Recent studies have also shown some promising results with the use of dialectical behavior therapy (DBT), a type of CBT that involves skills training in various areas, including interpersonal effectiveness, self-regulation, distress tolerance, and mindfulness. The skills training portion of DBT is administered in a group format. Other types of group therapy demonstrating positive results include group mindfulness training, in which adults learn and practice mindfulness-based exercises to improve attention, decrease distractibility, and improve expression of emotions. Mindfulness, originally rooted in Eastern Buddhist tradition, is now being applied to Western medicine and involves learning how to pay attention to one thing at a time, effectively, and preferably without judgment.SOURCES FOR MORE INFORMATION ON ADHD

Patrick McKenna and Rick Green made a helpful video about ADHD called ADD and Loving It?! It is a humorous look at ADHD in which McKenna does a good job of describing symptoms, impairment, and treatment. This video aired on PBS a few months ago and can be purchased on

The National Institute of Mental Health website (…) contains information about ADHD in children, adolescents and adults. Children and Adults with Attention Deficit / Hyperactivity Disorder (CHADD; is a national non-profit organization providing support, advocacy, and education for people with ADHD. Many cities have a local chapter and support groups.


In addition to therapy or medication treatment, other professionals can help people with ADHD make lifestyle changes.
ADHD coaches help clients identify and break down problems—developing definable goals to deal with the problem behaviors. ADHD coaches are not therapists. They do not diagnose ADHD or treat the disorder. The psychcentral website lists some helpful tips when looking for an ADHD coach.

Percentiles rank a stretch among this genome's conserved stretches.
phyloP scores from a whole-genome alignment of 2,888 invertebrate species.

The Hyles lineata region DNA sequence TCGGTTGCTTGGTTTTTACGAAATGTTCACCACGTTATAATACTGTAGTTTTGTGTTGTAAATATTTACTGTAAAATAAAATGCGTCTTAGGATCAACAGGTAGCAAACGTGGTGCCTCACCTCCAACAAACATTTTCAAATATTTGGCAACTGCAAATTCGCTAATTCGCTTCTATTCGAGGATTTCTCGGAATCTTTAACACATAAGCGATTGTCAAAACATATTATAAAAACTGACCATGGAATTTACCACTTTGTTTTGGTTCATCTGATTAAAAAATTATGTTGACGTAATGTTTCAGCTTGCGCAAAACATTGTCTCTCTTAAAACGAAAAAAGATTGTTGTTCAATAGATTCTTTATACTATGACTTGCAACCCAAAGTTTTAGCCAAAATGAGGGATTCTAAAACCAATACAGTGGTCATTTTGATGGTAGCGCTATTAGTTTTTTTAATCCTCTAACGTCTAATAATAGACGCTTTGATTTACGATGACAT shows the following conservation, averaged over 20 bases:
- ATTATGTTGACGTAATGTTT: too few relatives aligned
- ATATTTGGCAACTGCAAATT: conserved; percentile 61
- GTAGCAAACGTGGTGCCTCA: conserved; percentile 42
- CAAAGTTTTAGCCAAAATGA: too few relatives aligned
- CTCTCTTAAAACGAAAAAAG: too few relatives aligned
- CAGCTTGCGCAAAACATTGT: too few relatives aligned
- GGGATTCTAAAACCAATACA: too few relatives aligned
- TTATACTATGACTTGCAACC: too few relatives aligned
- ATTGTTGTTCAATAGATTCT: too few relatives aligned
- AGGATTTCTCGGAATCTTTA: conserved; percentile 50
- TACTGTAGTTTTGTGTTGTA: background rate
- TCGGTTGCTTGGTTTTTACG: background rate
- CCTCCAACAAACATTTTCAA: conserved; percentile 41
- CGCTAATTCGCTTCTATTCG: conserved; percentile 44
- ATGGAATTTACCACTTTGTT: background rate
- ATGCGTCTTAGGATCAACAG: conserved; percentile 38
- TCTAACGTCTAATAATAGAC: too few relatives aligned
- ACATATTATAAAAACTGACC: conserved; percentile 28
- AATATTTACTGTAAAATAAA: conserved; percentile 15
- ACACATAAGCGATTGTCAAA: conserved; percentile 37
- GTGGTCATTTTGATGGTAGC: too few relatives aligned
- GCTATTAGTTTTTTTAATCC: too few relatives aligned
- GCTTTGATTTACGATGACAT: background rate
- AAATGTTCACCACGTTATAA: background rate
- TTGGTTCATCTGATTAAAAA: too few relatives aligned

Professional organizers are valuable resources that can work with patients and can even be hired to come to one’s home or workplace. Susan Pinsky, a professional organizer, wrote a book called Organizing Solutions for People with ADD (Fair Winds Press) that contains many tips to help with organization—and they are useful not only for people with ADHD. She discusses recycling plastic bottles from the bathroom. Since many folks with ADHD have trouble getting the recyclables to the recycle bin, she recommended being a bit less green, keeping a big trash can in the bathroom and throwing the bottles away when empty.

Another tip Pinsky gave was to keep things simple and reduce inventory. She recommended ditching most of the Tupperware and keeping only a few containers for leftovers. When there aren’t enough dishes for leftovers, there are fewer leftovers in the fridge to become toxic waste. Check out her website for some additional tips and advice.


In summary, ADHD isn’t just for kids. It can be a lifelong disorder resulting in significant distress and disability. Although no one is sure exactly what causes ADHD, the good news is that it is a treatable problem. Both psychotherapy and medication treatments been studied and shown to be effective. If you think that you have ADHD, what is the next step? Start with your primary care physician to discuss your concerns and symptoms. If your primary care provider doesn’t treat ADHD, he/she may be able to refer you to a psychiatrist, who will recommend medication, psychotherapy, or both. Often patients will see a physician for medication management and psychologist for psychotherapy.


Ann C. Childress, MD is Psychiatrist and President at the Center for Psychiatry and Behavioral Medicine in Las Vegas, Nevada. She is also an adjunct assistant professor at the University of Nevada School of Medicine, Dr. Childress has published numerous articles in such publications as Journal of Child and Adolescent Psychopharmacology, CNS Spectrums, Journal of Attention Disorders and the Journal of the American Academy of Child and Adolescent Psychiatry. She has been an investigator for more than 80 studies of major depressive disorder, schizophrenia, and ADHD, among others.

Dr. Frantom obtained her M.A. and Ph. D. in clinical psychology from the University of Nevada, Las Vegas. She has been affiliated with Center for Psychiatry and Behavioral Medicine since 2001, initially as a behavioral rater in clinical trials and as of 2005 as a sub- investigator and rater. She has been in private practice as Comprehensive Psychological Services since 2007, where she specializes in treating adults and adolescents with mood and anxiety disorders, with a special interest in treating individuals with bipolar disorder and ADHD.